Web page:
Sri Aurobindo, The Life Divine, Book 2, Part I, Chapter 14, The Origin and Remedy of Falsehood, Error, Wrong and Evil

Moved By Forces Beyond Our Control

Sri Aurobindo examines the issue of whether the individual human, embodying a specific character and framework of mind, life and body, actually originates his own thoughts, ideas, impulsions and directions; or rather, whether larger cosmic forces, whether considered to be bodiless, or embodied in a conscious form too subtle for our senses, but nevertheless real, move and impel us.

“This is certain that when we go back into ourselves very deep away from the surface appearance, we find that the mind, heart and sensational being of man are moved by forces not under his own control and that he can become an instrument in the hands of Energies of a cosmic character without knowing the origin of his actions.”

Through a process of stepping back and observing, the human individual “grows aware of interventions which seek to lead him in one direction or another, of suggestions and impulsions which had disguised themselves as original movements of his own mind and against which he had to battle. He can realise that he is not a conscious creature inexplicably produced in an unconscious world out of a seed of inconscient Matter and moving about in an obscure self-ignorance, but an embodied soul through whose action cosmic Nature is seeking to fulfil itself, the living ground of a vast debate between a darkness of Ignorance out of which it emerges here and a light of Knowledge which is growing upwards towards an unforeseen termination. The Forces which seek to move him, and among them the Forces of good and evil, present themselves as powers of universal Nature; but they seem to belong not only to the physical universe, but to planes of Life and Mind beyond it.”

Sri Aurobindo, The Life Divine, Book 2, Part I, Chapter 14, The Origin and Remedy of Falsehood, Error, Wrong and Evil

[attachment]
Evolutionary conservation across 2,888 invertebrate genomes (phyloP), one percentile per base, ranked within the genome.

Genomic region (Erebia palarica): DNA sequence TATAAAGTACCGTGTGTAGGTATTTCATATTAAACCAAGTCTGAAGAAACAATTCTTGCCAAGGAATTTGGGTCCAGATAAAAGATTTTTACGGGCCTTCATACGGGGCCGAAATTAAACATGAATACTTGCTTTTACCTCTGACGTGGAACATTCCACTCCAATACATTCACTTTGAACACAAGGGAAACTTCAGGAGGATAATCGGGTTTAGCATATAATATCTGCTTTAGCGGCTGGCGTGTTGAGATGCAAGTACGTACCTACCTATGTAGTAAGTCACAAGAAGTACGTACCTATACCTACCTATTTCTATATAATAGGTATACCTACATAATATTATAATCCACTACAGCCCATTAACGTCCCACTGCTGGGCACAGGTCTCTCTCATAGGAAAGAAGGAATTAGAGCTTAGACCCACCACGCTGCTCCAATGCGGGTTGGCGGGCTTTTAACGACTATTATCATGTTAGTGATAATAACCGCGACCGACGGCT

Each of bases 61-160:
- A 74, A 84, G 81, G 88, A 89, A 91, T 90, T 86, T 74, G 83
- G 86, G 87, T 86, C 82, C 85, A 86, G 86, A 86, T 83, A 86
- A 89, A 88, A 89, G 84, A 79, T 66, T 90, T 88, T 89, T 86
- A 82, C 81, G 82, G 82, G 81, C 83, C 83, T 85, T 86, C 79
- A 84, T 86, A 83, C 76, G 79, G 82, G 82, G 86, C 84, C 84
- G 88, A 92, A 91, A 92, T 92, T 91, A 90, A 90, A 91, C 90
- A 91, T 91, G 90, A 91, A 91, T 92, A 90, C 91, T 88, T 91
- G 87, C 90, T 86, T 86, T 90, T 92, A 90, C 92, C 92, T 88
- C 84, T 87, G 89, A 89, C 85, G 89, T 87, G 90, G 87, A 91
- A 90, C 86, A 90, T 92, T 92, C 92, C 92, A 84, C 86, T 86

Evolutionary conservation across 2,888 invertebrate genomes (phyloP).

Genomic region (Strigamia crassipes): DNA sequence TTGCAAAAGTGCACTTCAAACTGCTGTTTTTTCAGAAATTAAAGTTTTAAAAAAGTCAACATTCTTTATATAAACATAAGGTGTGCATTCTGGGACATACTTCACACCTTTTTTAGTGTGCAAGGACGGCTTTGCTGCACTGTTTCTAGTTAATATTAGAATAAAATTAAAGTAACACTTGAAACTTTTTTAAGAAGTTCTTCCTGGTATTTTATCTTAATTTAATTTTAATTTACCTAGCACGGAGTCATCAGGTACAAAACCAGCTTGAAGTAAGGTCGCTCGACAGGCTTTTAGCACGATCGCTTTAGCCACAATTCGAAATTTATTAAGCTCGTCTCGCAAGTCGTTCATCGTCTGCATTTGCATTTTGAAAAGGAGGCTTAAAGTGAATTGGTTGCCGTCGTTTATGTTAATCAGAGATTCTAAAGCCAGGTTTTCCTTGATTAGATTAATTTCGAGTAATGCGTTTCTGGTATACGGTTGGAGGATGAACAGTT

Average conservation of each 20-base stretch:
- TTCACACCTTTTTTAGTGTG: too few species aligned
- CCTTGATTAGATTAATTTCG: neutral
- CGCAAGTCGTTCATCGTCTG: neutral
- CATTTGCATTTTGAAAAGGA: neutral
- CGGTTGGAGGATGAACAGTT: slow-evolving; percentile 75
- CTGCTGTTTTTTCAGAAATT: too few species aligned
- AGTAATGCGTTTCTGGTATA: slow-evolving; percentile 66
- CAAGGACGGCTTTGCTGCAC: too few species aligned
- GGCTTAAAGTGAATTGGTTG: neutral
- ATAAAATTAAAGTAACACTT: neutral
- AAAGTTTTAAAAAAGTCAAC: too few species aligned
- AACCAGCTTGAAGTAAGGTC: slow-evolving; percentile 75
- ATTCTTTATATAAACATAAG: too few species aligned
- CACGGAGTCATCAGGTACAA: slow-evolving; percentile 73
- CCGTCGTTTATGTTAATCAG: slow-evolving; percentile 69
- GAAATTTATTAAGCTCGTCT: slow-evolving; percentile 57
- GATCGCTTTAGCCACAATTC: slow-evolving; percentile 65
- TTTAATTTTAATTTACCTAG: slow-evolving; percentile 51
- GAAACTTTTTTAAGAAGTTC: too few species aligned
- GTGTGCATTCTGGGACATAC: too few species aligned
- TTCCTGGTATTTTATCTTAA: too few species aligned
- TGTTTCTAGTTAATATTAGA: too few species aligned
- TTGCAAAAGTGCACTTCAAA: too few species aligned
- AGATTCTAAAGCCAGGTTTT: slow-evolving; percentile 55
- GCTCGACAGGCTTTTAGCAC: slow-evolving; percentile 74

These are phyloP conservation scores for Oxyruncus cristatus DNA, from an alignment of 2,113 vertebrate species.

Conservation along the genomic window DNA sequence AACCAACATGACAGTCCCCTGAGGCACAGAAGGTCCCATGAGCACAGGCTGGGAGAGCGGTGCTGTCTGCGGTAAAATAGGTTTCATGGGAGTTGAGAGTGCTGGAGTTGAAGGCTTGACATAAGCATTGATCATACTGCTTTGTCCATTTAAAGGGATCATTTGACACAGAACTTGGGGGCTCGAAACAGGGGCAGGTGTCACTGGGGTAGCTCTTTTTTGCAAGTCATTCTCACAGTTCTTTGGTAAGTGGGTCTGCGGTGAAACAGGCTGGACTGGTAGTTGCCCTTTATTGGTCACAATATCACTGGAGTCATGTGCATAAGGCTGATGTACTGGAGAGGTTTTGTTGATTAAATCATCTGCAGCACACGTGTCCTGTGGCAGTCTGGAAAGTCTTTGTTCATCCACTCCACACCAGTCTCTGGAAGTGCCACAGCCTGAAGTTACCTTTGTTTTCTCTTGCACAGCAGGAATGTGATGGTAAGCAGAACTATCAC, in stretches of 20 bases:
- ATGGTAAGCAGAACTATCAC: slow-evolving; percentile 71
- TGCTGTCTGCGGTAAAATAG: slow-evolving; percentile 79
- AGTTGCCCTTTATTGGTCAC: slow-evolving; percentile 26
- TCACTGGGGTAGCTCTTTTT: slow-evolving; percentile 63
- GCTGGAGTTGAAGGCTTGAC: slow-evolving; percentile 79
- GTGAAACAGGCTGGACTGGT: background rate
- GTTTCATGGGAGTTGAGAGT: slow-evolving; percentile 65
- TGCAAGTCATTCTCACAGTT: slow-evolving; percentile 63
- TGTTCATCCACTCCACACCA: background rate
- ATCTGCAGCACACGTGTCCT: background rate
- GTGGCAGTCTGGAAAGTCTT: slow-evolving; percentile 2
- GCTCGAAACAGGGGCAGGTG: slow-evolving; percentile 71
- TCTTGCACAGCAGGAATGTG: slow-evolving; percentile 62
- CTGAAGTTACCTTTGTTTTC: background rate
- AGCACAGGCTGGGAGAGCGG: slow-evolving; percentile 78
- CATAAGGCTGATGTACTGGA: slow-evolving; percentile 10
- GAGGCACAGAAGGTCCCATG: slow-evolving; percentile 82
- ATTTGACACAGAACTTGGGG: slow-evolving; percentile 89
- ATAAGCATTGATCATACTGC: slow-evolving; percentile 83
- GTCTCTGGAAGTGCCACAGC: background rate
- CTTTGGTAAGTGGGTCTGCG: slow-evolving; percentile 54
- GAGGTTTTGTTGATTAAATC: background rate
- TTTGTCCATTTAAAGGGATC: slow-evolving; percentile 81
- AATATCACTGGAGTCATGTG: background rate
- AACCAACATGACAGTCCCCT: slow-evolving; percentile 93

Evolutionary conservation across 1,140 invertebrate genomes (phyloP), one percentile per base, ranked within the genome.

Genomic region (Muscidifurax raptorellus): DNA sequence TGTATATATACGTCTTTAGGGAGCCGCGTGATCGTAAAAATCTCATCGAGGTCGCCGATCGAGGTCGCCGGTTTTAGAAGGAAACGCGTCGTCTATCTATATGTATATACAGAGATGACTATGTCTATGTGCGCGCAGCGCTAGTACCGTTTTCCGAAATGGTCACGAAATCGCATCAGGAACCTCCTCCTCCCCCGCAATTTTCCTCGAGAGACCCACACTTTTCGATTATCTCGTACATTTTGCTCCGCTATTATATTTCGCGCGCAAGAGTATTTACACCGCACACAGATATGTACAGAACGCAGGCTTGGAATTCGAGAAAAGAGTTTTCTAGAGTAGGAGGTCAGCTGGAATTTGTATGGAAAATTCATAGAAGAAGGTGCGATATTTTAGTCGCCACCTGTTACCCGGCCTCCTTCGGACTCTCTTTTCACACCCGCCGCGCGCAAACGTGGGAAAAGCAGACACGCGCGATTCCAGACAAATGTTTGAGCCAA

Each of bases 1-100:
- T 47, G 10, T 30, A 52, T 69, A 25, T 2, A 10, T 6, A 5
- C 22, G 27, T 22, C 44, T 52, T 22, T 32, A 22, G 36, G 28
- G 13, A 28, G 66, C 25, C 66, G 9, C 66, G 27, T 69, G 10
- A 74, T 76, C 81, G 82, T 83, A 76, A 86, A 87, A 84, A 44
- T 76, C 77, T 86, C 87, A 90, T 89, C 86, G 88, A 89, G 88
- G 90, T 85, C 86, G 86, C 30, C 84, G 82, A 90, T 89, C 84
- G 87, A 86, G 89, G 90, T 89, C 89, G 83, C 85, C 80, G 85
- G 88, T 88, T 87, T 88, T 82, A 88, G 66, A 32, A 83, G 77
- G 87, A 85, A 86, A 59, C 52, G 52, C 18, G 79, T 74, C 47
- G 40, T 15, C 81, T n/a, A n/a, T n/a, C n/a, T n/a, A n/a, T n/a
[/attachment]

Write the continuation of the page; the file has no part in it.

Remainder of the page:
Unseen Vital Forces Can Act Upon the Material World

Sri Aurobindo describes the universal forces that act to fulfil the sense and impetus of everything created in the universe. “Whatever is formulated in the universe has a Force or Forces that support it, seek to fulfil it or further it, find their foundation in its functioning, their account of success in its success and growth and domination, their self-fulfilment or their prolongation of being in its victory or survival.”

Some of these forces support and impel the powers of Light, while others support and impel the powers of Darkness. From this principle of the cosmic creation, we therefore see the basis for the concept which weaves its way through religious, spiritual and philosophical traditions around the world as the battle between forces of Light and forces of Darkness, forces of Good and forces of Evil. This can take the form of God and the Angels combatting against Satan and the fallen angels; or between Indra and the Vedic Gods combatting the sons of Darkness and Division, and leads to tenets such as the “Zoroastrian Double Principle”.

In each case, these traditions imply or directly state that there are invisible supraphysical forces that have their origin on another unseen plane and which impact and act upon life on the material plane. We see in these traditions a world moved and influenced, or controlled, by these unseen forces, in many cases having their own form of embodiment and consciousness as formed “personalities”, who seek their fulfilment here through controlling the material world and its actions. Sri Aurobindo points out that “Modern thought is aware of no invisible forces other than those revealed or constructed by Science; it does not believe that Nature is capable of creating any other beings than those around us in the physical world, men, beasts, birds, reptiles, fishes, insects, germs and animalculae. But if there are invisible cosmic forces physical in their nature that act upon the body of inanimate objects, there is no valid reason why there should not be invisible cosmic forces mental and vital in their nature that act upon his mind and his life-force.”

We see here the basis for the occult traditions of the world which has been verified throughout the ages through inner experience,–namely, that there exist forces, not only at the physical level, but at the vital and mental level, which act upon our world even if unseen or unrecognized by us.

Sri Aurobindo, The Life Divine, Book 2, Part I, Chapter 14, The Origin and Remedy of Falsehood, Error, Wrong and Evil